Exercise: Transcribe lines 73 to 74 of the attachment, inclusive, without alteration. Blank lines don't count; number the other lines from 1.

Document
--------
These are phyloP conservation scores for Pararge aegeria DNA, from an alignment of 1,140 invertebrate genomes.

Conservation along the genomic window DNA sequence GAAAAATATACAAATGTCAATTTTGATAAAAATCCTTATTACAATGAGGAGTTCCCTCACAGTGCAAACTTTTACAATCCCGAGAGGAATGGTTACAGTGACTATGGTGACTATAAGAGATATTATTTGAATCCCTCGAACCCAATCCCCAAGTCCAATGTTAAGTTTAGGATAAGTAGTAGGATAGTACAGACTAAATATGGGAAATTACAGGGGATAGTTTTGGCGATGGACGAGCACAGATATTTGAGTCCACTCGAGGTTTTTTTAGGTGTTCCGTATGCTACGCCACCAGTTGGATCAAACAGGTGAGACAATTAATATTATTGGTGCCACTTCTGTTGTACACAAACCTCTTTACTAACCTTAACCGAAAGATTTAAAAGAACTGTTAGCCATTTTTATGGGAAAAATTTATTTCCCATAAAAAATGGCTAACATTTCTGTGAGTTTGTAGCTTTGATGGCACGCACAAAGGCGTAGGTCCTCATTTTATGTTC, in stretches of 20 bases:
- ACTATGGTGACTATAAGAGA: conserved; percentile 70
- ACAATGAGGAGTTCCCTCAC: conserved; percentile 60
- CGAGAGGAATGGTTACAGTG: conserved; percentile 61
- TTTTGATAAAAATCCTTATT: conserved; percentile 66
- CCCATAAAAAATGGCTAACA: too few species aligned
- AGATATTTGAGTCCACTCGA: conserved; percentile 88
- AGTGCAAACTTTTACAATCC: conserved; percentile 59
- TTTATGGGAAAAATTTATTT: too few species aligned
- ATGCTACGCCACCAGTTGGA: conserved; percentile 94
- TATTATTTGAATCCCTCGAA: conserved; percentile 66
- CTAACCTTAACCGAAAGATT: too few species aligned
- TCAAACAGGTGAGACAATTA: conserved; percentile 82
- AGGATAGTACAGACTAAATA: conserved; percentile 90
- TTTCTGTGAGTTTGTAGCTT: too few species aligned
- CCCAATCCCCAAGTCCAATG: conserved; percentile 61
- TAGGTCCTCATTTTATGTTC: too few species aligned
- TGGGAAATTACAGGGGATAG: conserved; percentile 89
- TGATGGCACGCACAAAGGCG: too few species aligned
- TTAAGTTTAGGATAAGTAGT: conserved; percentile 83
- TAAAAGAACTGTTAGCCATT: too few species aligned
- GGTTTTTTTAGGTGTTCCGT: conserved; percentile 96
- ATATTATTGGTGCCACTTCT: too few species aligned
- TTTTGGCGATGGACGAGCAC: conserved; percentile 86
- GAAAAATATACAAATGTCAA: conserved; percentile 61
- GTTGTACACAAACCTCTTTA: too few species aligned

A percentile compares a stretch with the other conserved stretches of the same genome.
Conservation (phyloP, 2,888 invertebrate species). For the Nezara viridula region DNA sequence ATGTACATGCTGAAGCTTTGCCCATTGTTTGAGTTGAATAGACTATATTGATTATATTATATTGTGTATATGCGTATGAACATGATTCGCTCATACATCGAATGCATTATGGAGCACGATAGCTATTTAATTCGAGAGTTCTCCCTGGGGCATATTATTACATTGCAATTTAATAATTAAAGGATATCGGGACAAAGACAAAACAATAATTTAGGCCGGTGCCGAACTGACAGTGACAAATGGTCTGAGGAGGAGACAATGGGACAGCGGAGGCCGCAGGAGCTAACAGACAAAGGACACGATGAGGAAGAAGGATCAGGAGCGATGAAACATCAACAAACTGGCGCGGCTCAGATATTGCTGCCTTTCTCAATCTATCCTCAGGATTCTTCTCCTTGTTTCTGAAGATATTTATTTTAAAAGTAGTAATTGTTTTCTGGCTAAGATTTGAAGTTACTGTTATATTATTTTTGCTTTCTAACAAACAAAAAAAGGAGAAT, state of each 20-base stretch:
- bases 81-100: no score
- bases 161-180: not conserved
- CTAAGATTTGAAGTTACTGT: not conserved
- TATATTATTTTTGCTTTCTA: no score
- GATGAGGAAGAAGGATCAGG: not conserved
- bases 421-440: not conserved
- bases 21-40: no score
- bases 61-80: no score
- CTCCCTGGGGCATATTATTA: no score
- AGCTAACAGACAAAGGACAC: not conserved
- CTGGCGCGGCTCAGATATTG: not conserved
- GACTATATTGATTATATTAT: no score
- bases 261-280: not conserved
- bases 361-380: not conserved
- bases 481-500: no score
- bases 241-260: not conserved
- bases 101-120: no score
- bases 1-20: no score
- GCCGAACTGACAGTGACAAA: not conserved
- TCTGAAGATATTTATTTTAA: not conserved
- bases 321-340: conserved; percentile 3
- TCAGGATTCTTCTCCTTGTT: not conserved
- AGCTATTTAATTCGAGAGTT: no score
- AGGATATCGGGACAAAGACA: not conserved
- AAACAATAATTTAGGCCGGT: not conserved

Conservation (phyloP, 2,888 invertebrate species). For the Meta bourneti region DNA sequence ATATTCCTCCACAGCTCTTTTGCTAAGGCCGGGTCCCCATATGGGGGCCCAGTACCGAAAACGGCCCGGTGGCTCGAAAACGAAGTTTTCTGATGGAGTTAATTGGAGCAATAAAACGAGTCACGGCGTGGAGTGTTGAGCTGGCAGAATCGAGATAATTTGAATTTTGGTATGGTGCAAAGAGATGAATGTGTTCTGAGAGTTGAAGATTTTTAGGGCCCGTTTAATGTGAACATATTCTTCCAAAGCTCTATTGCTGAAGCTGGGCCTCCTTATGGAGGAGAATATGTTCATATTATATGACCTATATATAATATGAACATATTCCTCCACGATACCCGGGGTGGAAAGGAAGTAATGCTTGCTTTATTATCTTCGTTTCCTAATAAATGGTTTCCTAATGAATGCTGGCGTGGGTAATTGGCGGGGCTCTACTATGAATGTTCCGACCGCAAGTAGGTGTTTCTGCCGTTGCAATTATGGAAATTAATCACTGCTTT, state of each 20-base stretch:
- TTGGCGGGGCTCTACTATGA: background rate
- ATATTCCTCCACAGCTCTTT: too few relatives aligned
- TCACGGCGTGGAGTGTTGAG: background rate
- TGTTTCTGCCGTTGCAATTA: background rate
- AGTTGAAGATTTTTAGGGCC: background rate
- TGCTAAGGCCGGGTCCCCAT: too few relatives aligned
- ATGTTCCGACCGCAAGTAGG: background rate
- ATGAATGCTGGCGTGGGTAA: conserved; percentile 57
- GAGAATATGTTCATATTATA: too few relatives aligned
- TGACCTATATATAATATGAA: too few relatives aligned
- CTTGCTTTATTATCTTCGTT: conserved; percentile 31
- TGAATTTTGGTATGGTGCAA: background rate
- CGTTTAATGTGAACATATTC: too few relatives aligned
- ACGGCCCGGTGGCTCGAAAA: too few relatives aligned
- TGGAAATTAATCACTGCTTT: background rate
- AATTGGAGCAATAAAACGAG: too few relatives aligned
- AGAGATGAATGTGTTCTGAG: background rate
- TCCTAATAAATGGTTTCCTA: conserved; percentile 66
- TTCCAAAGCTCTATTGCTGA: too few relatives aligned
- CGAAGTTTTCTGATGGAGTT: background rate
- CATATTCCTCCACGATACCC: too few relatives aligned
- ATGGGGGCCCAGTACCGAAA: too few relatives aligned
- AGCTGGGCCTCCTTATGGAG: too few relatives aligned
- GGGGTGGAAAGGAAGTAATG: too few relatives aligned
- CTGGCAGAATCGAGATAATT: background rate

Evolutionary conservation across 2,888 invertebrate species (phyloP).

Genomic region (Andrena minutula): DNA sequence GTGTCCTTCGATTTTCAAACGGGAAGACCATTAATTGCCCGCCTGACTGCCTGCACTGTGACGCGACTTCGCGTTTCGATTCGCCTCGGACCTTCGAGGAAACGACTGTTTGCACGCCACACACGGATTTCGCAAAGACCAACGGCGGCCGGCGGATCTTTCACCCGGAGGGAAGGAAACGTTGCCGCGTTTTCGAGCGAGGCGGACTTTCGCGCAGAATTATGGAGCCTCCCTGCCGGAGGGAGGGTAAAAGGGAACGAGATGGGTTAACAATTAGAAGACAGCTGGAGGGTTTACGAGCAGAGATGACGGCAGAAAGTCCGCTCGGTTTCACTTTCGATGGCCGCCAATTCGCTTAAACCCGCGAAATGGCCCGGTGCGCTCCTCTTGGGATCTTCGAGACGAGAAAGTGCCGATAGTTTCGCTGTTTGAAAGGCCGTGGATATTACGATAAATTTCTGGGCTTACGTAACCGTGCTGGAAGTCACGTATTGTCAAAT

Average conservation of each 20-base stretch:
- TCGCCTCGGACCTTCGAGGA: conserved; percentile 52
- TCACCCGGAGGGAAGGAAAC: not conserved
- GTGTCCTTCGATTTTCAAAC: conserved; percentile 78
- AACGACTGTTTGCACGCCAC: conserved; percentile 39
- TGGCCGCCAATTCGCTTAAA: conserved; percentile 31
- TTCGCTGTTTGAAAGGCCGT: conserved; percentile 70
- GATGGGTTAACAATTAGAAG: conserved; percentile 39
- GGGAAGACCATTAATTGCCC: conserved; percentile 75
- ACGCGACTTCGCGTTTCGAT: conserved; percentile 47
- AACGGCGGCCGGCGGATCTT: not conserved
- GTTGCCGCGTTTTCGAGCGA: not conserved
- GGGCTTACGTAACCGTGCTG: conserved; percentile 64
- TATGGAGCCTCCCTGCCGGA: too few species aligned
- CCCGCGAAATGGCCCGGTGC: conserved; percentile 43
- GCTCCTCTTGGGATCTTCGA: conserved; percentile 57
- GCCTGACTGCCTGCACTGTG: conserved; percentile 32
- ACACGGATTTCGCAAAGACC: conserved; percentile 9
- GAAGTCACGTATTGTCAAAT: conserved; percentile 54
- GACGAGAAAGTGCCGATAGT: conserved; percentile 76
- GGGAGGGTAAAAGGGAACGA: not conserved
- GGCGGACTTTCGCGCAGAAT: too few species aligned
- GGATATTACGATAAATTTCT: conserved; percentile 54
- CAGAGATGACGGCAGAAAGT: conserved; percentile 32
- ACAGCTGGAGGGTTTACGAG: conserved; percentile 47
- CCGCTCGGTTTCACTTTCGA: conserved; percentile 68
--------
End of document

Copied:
- TCCTAATAAATGGTTTCCTA: conserved; percentile 66
- TTCCAAAGCTCTATTGCTGA: too few relatives aligned